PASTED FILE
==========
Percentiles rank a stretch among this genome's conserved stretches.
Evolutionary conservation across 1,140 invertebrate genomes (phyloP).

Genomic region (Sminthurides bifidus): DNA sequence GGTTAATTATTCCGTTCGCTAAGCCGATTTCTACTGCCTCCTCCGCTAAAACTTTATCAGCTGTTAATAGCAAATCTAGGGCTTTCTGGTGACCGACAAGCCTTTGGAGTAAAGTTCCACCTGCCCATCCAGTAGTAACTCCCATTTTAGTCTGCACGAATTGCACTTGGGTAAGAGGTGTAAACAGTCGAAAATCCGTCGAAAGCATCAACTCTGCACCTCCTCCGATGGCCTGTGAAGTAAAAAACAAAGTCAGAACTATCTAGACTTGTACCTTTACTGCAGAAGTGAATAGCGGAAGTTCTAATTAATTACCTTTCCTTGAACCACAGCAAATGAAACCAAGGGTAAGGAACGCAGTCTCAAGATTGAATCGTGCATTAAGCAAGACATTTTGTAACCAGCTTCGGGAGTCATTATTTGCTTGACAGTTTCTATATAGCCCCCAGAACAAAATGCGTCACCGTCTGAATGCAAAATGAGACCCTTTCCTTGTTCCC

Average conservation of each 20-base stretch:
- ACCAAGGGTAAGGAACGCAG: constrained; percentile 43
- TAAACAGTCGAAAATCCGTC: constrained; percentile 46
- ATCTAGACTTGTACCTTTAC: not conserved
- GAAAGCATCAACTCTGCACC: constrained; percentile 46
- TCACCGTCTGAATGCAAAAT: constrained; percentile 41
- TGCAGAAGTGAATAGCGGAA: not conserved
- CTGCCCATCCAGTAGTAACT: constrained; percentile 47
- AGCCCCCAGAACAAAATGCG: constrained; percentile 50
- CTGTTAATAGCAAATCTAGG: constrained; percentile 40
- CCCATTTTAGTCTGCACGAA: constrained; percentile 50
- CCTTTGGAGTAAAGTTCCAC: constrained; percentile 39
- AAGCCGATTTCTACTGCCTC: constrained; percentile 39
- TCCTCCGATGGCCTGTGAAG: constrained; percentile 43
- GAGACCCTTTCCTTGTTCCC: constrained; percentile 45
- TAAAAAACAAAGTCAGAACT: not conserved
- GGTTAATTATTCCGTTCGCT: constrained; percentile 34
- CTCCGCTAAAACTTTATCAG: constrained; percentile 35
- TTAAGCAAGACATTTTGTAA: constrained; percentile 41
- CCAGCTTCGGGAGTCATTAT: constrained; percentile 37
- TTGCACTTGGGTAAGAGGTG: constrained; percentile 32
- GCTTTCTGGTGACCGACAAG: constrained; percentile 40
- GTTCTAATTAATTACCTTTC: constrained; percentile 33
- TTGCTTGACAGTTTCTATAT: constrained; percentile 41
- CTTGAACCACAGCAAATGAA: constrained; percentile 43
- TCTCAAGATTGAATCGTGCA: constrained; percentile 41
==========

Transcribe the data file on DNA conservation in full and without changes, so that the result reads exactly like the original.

Percentiles rank a stretch among this genome's conserved stretches.
Evolutionary conservation across 1,140 invertebrate genomes (phyloP).

Genomic region (Sminthurides bifidus): DNA sequence GGTTAATTATTCCGTTCGCTAAGCCGATTTCTACTGCCTCCTCCGCTAAAACTTTATCAGCTGTTAATAGCAAATCTAGGGCTTTCTGGTGACCGACAAGCCTTTGGAGTAAAGTTCCACCTGCCCATCCAGTAGTAACTCCCATTTTAGTCTGCACGAATTGCACTTGGGTAAGAGGTGTAAACAGTCGAAAATCCGTCGAAAGCATCAACTCTGCACCTCCTCCGATGGCCTGTGAAGTAAAAAACAAAGTCAGAACTATCTAGACTTGTACCTTTACTGCAGAAGTGAATAGCGGAAGTTCTAATTAATTACCTTTCCTTGAACCACAGCAAATGAAACCAAGGGTAAGGAACGCAGTCTCAAGATTGAATCGTGCATTAAGCAAGACATTTTGTAACCAGCTTCGGGAGTCATTATTTGCTTGACAGTTTCTATATAGCCCCCAGAACAAAATGCGTCACCGTCTGAATGCAAAATGAGACCCTTTCCTTGTTCCC

Average conservation of each 20-base stretch:
- ACCAAGGGTAAGGAACGCAG: constrained; percentile 43
- TAAACAGTCGAAAATCCGTC: constrained; percentile 46
- ATCTAGACTTGTACCTTTAC: not conserved
- GAAAGCATCAACTCTGCACC: constrained; percentile 46
- TCACCGTCTGAATGCAAAAT: constrained; percentile 41
- TGCAGAAGTGAATAGCGGAA: not conserved
- CTGCCCATCCAGTAGTAACT: constrained; percentile 47
- AGCCCCCAGAACAAAATGCG: constrained; percentile 50
- CTGTTAATAGCAAATCTAGG: constrained; percentile 40
- CCCATTTTAGTCTGCACGAA: constrained; percentile 50
- CCTTTGGAGTAAAGTTCCAC: constrained; percentile 39
- AAGCCGATTTCTACTGCCTC: constrained; percentile 39
- TCCTCCGATGGCCTGTGAAG: constrained; percentile 43
- GAGACCCTTTCCTTGTTCCC: constrained; percentile 45
- TAAAAAACAAAGTCAGAACT: not conserved
- GGTTAATTATTCCGTTCGCT: constrained; percentile 34
- CTCCGCTAAAACTTTATCAG: constrained; percentile 35
- TTAAGCAAGACATTTTGTAA: constrained; percentile 41
- CCAGCTTCGGGAGTCATTAT: constrained; percentile 37
- TTGCACTTGGGTAAGAGGTG: constrained; percentile 32
- GCTTTCTGGTGACCGACAAG: constrained; percentile 40
- GTTCTAATTAATTACCTTTC: constrained; percentile 33
- TTGCTTGACAGTTTCTATAT: constrained; percentile 41
- CTTGAACCACAGCAAATGAA: constrained; percentile 43
- TCTCAAGATTGAATCGTGCA: constrained; percentile 41